Afghanistan: Muddying the WatersMaybe those

by Nathan Hamm on 9/7/2003

Afghanistan: Muddying the WatersMaybe those early reports of the
new strategies in Afghanistan was just a way of testing the waters. If
so, they must not have gone over too well. Ambassador William Taylor,
coordinator of Afghan Policy at the State Department had this to say to RFE/RL:

We’re going to put additional resources into building
schools and additional resources into the ongoing project of building
clinics. We’re going to add additional resources into the ongoing
project of training the Afghan National Army. We’re going to put
additional resources into the training that’s already begun, on
training the national police, as well as highway patrol and border

It’s the same, but more of the same I guess. Here’s the reaction to comparing the new plan to Iraq:

This business of a comparison between any American in
Afghanistan and Ambassador Bremer in Iraq makes no sense, is crazy,
because of a major and important, critical difference between
Afghanistan and Iraq. In Afghanistan, there’s a government. There’s an
Afghan government duly elected, perfectly legitimate, sovereign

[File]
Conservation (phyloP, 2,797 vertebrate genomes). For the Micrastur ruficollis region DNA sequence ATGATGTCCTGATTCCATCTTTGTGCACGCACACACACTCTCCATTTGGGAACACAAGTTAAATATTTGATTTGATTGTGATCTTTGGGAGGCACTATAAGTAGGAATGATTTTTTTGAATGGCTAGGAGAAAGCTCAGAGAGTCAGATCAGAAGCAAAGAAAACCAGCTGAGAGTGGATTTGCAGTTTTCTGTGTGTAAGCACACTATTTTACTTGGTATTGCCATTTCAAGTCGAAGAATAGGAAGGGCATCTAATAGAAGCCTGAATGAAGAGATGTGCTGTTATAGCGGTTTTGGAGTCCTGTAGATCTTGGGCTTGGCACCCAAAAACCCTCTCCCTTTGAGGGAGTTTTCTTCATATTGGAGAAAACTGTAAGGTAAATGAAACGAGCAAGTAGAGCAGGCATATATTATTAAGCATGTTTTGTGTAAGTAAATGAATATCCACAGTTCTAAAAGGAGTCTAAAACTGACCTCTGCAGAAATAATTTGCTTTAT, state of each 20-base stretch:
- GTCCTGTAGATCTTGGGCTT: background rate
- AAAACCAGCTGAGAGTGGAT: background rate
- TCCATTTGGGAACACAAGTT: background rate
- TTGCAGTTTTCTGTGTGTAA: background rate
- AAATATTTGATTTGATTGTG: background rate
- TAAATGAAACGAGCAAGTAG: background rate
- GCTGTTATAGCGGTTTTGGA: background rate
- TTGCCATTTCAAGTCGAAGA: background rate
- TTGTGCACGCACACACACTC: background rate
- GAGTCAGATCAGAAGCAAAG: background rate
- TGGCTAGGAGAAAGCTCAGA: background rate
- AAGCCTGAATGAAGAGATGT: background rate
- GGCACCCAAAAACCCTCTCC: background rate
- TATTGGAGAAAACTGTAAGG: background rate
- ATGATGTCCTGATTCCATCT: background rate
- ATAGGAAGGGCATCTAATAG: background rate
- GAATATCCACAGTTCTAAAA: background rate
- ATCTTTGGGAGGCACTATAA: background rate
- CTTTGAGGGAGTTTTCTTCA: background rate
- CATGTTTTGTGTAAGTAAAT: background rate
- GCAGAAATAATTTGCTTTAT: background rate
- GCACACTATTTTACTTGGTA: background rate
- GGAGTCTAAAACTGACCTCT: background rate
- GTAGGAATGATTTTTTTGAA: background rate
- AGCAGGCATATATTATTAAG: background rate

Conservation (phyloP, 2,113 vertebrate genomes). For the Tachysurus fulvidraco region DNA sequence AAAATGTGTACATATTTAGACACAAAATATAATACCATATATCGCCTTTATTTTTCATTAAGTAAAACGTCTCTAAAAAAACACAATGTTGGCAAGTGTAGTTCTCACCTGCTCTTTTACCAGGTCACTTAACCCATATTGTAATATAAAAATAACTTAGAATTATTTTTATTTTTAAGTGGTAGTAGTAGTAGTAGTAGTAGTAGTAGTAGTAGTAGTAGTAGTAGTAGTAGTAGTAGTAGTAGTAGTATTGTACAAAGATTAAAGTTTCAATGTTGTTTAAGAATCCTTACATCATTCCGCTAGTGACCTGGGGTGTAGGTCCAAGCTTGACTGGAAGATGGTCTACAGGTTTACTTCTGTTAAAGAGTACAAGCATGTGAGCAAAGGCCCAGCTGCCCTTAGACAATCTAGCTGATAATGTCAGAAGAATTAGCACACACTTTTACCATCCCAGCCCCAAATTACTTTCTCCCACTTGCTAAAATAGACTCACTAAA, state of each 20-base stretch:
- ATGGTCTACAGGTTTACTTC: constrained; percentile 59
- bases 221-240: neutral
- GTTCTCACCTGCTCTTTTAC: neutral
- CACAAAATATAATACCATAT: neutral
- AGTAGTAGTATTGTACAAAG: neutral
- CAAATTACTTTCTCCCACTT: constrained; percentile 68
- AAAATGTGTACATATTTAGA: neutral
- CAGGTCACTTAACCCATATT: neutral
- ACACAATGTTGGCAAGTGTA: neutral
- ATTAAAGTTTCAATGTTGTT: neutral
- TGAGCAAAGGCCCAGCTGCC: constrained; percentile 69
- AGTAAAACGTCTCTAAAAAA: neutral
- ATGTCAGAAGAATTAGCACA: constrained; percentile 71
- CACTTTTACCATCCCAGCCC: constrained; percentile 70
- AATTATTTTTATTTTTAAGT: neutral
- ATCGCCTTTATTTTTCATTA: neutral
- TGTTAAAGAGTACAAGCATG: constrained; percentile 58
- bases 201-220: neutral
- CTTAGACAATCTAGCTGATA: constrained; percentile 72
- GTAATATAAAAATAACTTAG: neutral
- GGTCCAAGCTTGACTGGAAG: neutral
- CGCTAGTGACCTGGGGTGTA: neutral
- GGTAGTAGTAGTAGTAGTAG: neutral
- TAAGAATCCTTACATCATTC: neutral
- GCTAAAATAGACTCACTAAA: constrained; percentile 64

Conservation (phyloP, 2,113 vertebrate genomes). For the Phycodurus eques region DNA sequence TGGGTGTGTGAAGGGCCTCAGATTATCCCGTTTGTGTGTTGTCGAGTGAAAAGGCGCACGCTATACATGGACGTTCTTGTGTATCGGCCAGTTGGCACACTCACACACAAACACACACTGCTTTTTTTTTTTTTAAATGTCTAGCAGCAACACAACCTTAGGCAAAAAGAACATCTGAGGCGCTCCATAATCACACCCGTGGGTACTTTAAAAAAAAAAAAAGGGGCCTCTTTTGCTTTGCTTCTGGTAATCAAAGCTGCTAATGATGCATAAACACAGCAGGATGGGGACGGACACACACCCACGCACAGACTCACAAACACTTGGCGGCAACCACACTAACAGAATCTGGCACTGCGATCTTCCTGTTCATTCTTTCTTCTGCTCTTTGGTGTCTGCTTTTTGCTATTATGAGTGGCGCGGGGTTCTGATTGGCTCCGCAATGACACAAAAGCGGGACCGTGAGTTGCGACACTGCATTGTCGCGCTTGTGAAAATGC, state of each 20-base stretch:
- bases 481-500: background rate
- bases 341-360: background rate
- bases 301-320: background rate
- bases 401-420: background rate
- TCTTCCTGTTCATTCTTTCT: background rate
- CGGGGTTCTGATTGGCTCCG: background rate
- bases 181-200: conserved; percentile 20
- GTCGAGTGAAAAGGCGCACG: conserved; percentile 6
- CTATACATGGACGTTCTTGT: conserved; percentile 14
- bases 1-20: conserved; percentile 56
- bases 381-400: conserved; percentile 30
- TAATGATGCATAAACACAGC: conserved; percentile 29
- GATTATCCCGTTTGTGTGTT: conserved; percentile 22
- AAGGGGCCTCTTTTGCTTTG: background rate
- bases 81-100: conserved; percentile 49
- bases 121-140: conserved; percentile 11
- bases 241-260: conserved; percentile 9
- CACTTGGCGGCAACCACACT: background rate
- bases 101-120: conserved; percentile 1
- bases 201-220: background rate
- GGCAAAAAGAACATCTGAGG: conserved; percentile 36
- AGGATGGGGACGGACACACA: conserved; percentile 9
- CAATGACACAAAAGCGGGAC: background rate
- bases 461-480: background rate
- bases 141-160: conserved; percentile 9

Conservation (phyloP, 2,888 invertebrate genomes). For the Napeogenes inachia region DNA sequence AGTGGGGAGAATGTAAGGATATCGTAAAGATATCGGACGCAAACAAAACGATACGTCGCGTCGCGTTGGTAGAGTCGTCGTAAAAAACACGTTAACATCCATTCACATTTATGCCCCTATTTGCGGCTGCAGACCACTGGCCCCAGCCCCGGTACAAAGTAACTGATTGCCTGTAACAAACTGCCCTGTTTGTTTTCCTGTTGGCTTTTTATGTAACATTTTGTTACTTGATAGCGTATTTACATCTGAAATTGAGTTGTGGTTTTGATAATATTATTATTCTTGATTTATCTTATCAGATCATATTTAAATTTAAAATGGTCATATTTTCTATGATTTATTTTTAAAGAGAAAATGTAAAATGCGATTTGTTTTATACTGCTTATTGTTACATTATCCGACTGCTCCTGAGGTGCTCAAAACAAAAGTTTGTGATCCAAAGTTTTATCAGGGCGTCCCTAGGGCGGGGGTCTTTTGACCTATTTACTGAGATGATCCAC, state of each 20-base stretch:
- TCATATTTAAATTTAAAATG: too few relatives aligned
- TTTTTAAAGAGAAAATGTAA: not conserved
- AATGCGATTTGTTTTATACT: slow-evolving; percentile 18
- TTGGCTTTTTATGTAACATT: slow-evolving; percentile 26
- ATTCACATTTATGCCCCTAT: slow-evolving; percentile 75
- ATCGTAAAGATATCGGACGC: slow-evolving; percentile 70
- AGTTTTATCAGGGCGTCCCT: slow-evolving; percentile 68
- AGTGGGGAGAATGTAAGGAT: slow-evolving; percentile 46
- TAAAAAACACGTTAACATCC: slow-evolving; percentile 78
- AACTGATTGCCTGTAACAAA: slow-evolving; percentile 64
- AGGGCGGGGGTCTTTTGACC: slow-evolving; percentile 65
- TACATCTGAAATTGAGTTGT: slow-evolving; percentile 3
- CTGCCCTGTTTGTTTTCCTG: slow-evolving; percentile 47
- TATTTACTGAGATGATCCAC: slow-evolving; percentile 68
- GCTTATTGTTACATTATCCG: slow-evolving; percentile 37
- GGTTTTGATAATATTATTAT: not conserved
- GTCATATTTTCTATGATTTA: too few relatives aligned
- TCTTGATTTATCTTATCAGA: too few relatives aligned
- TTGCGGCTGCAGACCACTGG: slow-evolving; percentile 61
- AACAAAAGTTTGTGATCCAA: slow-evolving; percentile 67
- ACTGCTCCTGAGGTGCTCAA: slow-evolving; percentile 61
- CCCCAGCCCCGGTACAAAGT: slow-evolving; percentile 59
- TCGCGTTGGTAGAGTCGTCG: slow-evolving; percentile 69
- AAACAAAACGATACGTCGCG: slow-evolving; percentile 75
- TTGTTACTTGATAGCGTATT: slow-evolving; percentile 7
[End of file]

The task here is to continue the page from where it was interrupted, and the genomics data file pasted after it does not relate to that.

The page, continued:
government that we fully support. That is not the case in Iraq,” Taylor
Likewise, Taylor also denies reports that Washington is preparing to
duplicate its Iraq model by placing scores of American experts in key
roles in Afghan ministries. He says that, as they do now, U.S. experts
will offer advice and technical assistance to Afghan ministers, who are
in full charge of a sovereign government.

The biggest change then appears to be doubling the number
of Provincial Reconstruction Teams to 8 and “not tolerating” provincial
leaders who don’t support the government.

Subscribe to receive updates from Registan

This post was written by...

– author of 2991 posts on 17_PersonNotFound.

Nathan is the founder and Principal Analyst for Registan, which he launched in 2003. He was a Peace Corps Volunteer in Uzbekistan 2000-2001 and received his MA in Central Asian Studies from the University of Washington in 2007. Since 2007, he has worked full-time as an analyst, consulting with private and government clients on Central Asian affairs, specializing in how socio-cultural and political factors shape risks and opportunities and how organizations can adjust their strategic and operational plans to account for these variables. More information on Registan's services can be found here, and Nathan can be contacted via Twitter or email.

For information on reproducing this article, see our Terms of Use

Previous post:

Next post: